Some members of a Pennsylvania school board appear ready to stand up to Nike because of a former NFL player's kneeling.
A vote to purchase sports equipment for the next school year for the Conneaut School District was tabled by the board because of political disagreements about some of the products involved.
Board members John Burnham, Theressa Miller, Don Ellis Jr. and Tim McQuiston all announced Wednesday they would vote "no" on the purchase because some equipment is from Nike. The opposition led the remaining board members to vote to table the motion until next month.
Burnham was the first to announce opposition to the measure. In a short interview before the board went into an executive session, Burnham elaborated on why he was against it.
"Nike has demonstrated, in my mind, some poor choices in marketing," Burnham said.
He disagreed with Nike's association with Colin Kaepernick, a former San Francisco 49ers quarterback who began kneeling during the national anthem at NFL games in 2016 in protest of police brutality. Kaepernick has since become a Nike spokesman.
The Meadville (Pa.) Tribune has reached out to Nike for comment and has not yet heard back. The school district is located in the northwestern corner of the state, just south of Erie.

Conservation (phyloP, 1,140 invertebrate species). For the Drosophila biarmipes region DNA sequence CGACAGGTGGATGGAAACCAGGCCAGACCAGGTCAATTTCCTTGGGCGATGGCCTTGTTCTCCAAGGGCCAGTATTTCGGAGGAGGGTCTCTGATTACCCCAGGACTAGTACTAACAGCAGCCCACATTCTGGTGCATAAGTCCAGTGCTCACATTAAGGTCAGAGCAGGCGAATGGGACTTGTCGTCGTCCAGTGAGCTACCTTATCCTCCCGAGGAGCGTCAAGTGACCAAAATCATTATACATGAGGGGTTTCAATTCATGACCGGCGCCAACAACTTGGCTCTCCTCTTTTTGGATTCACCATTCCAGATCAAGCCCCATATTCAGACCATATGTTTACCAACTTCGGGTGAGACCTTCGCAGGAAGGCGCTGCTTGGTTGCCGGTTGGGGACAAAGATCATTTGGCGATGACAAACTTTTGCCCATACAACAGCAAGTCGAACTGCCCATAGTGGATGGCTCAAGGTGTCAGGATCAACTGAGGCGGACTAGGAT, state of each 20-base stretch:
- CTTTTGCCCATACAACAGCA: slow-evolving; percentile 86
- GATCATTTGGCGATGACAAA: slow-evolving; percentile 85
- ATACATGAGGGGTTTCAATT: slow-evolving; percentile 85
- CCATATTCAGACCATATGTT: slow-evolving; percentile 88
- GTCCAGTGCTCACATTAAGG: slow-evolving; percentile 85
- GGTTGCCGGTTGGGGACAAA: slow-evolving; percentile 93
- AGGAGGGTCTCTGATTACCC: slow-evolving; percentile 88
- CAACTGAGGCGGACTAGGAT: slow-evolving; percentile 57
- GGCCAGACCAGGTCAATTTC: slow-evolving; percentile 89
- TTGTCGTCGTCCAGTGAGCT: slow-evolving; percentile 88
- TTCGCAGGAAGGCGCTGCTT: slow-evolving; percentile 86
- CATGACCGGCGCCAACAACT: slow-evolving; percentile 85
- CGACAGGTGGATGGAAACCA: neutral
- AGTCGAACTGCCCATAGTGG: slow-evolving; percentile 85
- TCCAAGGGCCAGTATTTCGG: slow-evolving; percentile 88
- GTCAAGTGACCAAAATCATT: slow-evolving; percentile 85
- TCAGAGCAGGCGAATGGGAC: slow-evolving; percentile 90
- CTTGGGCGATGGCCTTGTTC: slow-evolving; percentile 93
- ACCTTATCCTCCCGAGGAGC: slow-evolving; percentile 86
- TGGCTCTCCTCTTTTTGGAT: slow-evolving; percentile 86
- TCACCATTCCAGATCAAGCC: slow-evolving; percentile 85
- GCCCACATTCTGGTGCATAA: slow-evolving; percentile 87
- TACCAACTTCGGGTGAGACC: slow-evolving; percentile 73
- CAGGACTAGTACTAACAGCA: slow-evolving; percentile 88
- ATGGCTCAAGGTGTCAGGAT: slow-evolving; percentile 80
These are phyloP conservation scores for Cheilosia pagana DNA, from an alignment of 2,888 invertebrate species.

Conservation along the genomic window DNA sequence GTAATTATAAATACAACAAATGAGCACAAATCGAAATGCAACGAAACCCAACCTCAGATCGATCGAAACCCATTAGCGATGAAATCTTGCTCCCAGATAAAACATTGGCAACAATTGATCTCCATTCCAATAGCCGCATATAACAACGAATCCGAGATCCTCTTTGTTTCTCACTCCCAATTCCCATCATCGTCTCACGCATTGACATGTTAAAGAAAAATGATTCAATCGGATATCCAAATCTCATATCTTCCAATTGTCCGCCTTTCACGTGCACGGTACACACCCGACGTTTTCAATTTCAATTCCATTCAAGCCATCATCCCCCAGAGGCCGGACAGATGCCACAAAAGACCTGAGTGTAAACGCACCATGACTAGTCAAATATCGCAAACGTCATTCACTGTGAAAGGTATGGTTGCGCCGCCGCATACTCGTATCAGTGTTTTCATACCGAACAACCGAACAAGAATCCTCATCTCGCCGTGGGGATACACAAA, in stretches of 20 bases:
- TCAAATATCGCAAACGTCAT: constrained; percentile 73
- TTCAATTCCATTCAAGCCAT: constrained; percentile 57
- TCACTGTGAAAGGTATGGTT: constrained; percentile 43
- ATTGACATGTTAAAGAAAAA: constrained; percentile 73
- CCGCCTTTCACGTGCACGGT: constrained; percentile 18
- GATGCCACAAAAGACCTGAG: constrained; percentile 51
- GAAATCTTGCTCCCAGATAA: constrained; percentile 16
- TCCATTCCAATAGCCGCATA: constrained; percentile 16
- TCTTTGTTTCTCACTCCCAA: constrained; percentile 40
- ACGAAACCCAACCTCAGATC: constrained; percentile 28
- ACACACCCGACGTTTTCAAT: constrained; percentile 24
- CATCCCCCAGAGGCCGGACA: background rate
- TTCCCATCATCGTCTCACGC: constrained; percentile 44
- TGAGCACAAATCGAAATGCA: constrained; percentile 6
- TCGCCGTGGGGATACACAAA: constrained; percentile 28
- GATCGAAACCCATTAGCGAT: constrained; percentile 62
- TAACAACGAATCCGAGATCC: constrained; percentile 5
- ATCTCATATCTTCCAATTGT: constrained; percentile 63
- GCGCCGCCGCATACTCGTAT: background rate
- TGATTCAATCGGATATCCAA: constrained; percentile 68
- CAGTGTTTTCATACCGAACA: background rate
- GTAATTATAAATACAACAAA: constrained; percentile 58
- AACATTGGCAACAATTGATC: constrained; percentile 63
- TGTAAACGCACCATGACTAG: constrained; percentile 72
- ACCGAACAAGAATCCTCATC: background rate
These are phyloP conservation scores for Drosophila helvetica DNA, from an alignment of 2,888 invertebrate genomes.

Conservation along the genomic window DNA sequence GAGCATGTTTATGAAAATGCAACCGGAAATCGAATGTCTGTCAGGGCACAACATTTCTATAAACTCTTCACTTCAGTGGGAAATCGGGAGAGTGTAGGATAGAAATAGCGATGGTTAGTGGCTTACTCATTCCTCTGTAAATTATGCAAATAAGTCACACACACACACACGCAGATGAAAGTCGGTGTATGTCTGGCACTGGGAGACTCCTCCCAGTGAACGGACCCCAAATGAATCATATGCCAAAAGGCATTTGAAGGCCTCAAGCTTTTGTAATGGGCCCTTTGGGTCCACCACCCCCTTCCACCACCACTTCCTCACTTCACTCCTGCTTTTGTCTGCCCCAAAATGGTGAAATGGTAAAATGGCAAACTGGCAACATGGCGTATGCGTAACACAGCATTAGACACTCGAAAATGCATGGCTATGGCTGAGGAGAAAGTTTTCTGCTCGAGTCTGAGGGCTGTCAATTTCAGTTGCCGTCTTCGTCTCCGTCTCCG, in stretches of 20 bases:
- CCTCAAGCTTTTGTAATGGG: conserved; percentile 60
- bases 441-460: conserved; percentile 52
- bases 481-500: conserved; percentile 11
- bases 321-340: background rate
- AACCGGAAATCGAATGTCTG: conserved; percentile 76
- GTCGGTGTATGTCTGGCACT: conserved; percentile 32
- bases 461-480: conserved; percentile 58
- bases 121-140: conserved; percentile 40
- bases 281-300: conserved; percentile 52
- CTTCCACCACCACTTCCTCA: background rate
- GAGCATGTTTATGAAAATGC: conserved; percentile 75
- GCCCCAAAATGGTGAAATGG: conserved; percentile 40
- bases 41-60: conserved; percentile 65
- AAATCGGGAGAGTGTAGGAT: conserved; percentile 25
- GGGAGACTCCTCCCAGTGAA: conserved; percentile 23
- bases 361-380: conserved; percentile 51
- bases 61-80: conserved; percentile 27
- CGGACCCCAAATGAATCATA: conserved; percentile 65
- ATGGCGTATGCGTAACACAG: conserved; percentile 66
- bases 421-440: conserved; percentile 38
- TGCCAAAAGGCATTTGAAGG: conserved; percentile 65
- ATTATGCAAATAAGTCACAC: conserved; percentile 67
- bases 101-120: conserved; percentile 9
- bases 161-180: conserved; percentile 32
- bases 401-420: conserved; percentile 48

The other dissenting board members had similar sentiments. Miller expressed opposition to a more recent Nike decision when, in July, the company canceled a planned shoe bearing the original Betsy Ross version of the American flag.
Miller said while she believes Nike, as a private business, is allowed to make such decisions, she thought the school district should spend money on companies that express similar viewpoints to the board.
The purchase amounted to $31,232.07. Included in the purchase would be equipment for the school district's golf, football, cross country, volleyball, soccer, wrestling, basketball, softball, baseball and lacrosse teams.
Business Manager Greg Mayle said the district could rebid the purchase with the specification of excluding Nike products. Mayle acknowledged that decision would cost around $250. He also said the equipment cost could rise.
District Athletic Director John Acklin was surprised by the news.
"It seems obvious to me they could have told us earlier," Acklin said.
Acklin estimated the district has "very little" Nike equipment, with football shoes being an exception.
Despite the opposition from the four board members, the remaining five could have approved the purchase in a 5-4 vote. Instead, the board withdrew the motion and voted unanimously to table it.
The delay is not expected to affect the current sports season. Superintendent Jarrin Sperry said the district began a practice a few years ago of purchasing equipment a year ahead of time in order to get equipment cheaper, as many items are discounted around spring.
Sean P. Ray can be reached at 724-6370 or by email at firstname.lastname@example.org.